When individuals in New Jersey and around the country are killed because another party acted negligently, their families can pursue civil remedies by filing wrongful death lawsuits. These lawsuits are successful when the plaintiffs can establish that the decedent died because the defendant owed them a duty of care and failed to meet that duty, and they are decided using the preponderance standard. This means the plaintiff must convince the court that their claims of liability and negligence are more likely than not true.
Wrongful death claims in New Jersey
The New Jersey statute of limitations gives interested parties two years from the date of allegedly wrongful death to file a lawsuit. Interested parties are usually close family members like spouses, children, or grandchildren, but wrongful death litigation can also be initiated by people who were not related to the decedent but relied on them for support.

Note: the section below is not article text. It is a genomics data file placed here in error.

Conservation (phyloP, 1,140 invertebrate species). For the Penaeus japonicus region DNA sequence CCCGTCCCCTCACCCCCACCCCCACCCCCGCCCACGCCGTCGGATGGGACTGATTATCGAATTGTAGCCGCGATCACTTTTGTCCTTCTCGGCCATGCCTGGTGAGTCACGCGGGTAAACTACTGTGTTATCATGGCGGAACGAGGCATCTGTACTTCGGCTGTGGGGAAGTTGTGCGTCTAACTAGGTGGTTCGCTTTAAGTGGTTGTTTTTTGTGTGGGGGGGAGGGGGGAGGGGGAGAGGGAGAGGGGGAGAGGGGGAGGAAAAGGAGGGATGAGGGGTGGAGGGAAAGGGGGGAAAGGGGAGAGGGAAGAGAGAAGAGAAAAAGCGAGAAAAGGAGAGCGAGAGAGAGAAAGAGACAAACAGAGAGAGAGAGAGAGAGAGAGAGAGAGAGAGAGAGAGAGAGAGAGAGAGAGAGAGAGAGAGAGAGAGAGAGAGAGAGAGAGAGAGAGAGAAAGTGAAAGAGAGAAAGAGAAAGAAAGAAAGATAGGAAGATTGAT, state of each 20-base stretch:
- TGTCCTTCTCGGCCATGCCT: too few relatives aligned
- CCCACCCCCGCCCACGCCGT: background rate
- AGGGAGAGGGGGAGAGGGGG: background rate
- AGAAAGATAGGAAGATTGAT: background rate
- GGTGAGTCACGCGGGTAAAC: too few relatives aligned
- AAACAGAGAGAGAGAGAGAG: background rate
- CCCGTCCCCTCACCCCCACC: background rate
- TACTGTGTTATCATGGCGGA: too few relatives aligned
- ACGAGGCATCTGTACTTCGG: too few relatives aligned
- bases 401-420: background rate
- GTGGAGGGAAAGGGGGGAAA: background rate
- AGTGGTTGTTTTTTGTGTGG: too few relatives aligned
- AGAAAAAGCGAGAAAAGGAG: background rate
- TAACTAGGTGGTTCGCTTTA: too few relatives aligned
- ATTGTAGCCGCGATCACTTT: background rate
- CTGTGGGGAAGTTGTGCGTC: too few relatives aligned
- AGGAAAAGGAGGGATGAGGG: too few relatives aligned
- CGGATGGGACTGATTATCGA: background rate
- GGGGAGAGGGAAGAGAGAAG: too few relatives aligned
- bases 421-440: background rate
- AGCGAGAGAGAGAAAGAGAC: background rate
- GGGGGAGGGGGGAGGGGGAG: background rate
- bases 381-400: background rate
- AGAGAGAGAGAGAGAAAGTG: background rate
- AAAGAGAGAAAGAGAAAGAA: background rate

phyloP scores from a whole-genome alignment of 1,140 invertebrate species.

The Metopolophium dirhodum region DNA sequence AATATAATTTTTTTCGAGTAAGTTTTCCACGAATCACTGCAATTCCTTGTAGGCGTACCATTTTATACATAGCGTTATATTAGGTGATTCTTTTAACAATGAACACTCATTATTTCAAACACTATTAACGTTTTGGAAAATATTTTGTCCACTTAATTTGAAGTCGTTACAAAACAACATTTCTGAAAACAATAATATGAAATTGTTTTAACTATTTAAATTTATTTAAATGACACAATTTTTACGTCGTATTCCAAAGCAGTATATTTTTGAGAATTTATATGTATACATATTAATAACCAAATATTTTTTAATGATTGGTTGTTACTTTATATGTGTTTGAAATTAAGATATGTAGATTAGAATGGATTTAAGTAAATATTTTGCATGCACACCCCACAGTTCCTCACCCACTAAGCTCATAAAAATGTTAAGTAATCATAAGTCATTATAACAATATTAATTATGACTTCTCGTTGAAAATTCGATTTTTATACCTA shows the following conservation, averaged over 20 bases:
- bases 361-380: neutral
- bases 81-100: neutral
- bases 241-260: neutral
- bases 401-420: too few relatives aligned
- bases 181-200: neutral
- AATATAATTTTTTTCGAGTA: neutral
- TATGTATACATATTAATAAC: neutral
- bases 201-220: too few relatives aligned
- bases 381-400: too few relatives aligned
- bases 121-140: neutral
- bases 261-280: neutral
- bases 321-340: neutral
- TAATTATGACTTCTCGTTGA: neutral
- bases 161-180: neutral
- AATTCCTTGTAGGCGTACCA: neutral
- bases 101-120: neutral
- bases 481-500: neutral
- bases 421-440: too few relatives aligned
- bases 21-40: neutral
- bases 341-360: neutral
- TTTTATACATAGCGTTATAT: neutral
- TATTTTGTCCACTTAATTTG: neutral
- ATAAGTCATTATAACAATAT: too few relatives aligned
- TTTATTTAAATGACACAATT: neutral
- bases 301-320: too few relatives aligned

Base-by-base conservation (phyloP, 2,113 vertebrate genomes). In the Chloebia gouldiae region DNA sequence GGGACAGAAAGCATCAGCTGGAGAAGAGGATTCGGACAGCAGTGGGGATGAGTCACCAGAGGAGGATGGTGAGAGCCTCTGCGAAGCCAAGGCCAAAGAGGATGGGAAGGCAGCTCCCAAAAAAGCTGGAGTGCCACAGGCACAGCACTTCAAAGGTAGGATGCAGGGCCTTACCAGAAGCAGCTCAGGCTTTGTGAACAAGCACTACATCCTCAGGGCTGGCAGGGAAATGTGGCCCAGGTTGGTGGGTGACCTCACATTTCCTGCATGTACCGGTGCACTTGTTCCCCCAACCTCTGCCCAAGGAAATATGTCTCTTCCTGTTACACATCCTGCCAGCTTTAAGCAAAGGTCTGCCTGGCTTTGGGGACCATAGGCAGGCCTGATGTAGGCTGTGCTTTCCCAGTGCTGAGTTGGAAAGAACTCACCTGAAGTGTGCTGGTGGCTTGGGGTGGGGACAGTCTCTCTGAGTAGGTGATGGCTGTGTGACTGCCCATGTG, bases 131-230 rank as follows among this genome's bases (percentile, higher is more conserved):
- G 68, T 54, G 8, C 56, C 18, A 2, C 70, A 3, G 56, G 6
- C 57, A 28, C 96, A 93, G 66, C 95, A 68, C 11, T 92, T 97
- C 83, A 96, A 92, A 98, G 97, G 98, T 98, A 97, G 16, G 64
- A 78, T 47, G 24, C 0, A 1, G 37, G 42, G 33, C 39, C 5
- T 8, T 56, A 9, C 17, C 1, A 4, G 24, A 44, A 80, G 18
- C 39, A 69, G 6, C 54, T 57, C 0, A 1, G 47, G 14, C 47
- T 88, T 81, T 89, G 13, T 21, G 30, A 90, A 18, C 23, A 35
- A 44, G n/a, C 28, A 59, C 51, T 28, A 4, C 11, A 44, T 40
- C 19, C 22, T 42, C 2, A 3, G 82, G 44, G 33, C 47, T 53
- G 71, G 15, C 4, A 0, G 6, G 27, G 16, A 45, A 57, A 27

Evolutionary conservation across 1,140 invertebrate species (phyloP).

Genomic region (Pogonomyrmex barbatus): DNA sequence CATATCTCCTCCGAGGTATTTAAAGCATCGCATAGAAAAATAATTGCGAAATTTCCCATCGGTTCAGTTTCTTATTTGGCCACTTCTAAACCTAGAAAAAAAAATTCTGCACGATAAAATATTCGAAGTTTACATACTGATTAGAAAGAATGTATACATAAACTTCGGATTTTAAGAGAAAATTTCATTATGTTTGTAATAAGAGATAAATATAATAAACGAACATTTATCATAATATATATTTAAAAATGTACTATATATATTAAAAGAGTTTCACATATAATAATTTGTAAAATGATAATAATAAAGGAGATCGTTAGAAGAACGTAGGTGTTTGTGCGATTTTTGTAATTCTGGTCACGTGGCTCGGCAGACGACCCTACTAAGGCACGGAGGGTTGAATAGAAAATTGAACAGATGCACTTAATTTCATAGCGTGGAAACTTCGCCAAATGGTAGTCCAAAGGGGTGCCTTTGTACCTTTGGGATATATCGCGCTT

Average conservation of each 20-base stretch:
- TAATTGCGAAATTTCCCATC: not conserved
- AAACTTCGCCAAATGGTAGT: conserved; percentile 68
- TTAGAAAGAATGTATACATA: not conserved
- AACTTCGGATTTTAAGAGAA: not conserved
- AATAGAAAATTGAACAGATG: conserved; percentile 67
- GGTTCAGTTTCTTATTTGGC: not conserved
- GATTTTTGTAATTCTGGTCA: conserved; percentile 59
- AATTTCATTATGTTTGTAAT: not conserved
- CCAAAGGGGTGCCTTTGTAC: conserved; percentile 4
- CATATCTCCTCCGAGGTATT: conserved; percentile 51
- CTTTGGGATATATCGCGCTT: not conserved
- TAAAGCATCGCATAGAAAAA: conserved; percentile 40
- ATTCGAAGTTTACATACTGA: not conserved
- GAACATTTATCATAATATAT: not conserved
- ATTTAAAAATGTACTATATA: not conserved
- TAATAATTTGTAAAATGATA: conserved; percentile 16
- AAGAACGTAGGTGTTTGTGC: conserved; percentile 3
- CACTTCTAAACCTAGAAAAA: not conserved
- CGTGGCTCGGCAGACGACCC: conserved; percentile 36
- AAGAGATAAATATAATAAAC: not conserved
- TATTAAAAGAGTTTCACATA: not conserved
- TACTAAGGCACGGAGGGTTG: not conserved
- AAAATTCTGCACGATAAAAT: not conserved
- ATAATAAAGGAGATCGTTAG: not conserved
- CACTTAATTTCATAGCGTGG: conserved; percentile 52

Damages in wrongful death lawsuits
In most personal injury lawsuits, accident victims who prove their arguments by the preponderance of the evidence can be awarded damages to cover their financial expenses and compensate them for noneconomic losses like emotional trauma, pain and suffering, and loss of consortium. However, the rules dealing with wrongful death litigation in New Jersey do not allow juries to award nonpecuniary damages. This means the plaintiffs in these cases must limit their claims to economic issues. These issues may include:
• Income the decedent will no longer earn and contribute
• The cost of treating the decedent’s injuries before they passed away
• Funeral expenses and burial costs
• The economic value of services that the decedent is no longer able to provide
Negotiating wrongful death settlements
While New Jersey lawmakers have limited the kind of damages that can be recovered in wrongful death cases, they have not placed a cap on the compensatory damages that can be awarded. This means damages to cover lost income can be significant when the decedent was young and well paid, which is one of the reasons why these cases are usually settled by negotiation and not in court.